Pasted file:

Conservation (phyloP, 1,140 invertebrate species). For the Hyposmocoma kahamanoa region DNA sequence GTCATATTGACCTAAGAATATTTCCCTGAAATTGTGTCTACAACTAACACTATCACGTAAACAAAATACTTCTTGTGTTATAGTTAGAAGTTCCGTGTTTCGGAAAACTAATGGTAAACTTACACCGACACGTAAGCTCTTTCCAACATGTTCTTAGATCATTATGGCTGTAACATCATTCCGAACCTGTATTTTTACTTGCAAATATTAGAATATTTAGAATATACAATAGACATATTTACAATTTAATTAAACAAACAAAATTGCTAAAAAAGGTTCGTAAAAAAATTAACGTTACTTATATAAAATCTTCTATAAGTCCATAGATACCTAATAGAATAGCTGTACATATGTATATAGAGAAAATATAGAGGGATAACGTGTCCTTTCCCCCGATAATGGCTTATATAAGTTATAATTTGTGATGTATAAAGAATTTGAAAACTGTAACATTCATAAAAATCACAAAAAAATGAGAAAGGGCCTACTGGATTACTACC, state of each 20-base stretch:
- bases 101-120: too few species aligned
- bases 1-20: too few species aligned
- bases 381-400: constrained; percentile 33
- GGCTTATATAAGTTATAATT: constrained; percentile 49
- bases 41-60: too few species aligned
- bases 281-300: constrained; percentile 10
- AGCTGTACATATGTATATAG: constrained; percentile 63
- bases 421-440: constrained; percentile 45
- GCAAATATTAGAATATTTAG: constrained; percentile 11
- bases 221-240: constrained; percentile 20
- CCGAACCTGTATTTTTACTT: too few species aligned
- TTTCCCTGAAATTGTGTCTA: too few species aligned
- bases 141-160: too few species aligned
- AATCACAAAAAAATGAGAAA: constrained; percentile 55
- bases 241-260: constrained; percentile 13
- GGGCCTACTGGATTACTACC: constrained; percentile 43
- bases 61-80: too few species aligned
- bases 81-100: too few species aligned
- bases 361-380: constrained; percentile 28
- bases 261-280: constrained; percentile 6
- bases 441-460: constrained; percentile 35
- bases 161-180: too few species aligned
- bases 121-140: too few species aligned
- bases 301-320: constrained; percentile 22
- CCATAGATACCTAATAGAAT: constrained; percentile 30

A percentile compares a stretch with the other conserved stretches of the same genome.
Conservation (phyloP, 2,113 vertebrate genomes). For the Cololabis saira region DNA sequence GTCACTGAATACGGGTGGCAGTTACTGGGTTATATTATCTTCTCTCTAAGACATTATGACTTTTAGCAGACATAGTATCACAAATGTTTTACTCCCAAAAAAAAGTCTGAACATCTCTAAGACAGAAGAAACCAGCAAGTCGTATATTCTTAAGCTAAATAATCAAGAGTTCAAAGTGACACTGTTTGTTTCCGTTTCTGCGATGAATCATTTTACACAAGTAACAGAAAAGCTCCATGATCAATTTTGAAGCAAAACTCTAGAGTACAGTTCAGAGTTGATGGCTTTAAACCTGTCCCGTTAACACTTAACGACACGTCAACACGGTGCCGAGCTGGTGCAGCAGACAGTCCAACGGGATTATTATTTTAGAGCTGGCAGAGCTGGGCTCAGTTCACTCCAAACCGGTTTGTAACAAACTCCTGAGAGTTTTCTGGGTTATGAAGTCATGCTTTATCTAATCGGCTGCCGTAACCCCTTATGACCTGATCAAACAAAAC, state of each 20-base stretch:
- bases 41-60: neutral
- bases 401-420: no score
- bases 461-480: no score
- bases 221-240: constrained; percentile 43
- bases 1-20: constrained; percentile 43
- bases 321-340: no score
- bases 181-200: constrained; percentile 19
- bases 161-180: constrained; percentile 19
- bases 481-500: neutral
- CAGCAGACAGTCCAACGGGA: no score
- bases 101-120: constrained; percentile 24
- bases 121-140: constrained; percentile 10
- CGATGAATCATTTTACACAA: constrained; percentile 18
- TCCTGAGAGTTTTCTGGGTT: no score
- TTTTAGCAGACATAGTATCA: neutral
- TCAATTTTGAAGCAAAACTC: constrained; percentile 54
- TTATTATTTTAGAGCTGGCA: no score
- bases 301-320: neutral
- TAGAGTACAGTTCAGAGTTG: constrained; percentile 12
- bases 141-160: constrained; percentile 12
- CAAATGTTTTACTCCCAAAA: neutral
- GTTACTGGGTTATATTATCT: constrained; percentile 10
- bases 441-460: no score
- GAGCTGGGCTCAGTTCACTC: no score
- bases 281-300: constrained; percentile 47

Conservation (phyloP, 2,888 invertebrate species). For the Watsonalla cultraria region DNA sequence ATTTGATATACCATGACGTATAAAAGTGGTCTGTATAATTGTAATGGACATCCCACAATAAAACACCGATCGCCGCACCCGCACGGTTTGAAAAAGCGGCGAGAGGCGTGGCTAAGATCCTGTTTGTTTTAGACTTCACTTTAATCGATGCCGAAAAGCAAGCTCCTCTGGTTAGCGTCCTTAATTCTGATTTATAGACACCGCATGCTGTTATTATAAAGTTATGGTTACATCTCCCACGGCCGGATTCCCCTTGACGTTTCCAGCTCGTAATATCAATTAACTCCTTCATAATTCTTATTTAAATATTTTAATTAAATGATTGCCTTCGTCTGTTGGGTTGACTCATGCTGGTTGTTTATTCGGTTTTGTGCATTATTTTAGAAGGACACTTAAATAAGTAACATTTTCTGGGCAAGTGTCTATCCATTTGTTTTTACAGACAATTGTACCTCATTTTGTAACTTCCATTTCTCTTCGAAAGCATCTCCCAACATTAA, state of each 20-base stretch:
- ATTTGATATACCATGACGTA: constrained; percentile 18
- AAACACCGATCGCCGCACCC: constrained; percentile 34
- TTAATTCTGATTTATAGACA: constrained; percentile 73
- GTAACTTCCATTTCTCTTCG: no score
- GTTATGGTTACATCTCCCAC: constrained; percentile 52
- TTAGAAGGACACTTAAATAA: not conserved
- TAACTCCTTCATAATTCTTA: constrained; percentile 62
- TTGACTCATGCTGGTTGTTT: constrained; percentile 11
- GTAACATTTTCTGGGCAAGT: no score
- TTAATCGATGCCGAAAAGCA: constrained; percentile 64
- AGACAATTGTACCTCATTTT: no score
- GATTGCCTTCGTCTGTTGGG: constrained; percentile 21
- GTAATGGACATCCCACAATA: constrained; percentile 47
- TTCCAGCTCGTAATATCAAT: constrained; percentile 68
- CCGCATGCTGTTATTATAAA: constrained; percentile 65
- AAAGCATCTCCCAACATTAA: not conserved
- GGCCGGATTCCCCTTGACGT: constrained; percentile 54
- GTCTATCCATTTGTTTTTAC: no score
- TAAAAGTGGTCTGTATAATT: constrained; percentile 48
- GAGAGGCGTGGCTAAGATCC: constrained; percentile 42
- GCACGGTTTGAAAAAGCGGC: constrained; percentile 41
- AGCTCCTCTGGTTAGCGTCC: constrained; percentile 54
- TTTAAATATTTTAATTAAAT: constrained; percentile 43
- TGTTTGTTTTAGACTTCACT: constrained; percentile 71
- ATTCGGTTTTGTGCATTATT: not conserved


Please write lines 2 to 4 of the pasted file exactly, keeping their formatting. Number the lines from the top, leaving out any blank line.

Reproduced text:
- bases 101-120: too few species aligned
- bases 1-20: too few species aligned
- bases 381-400: constrained; percentile 33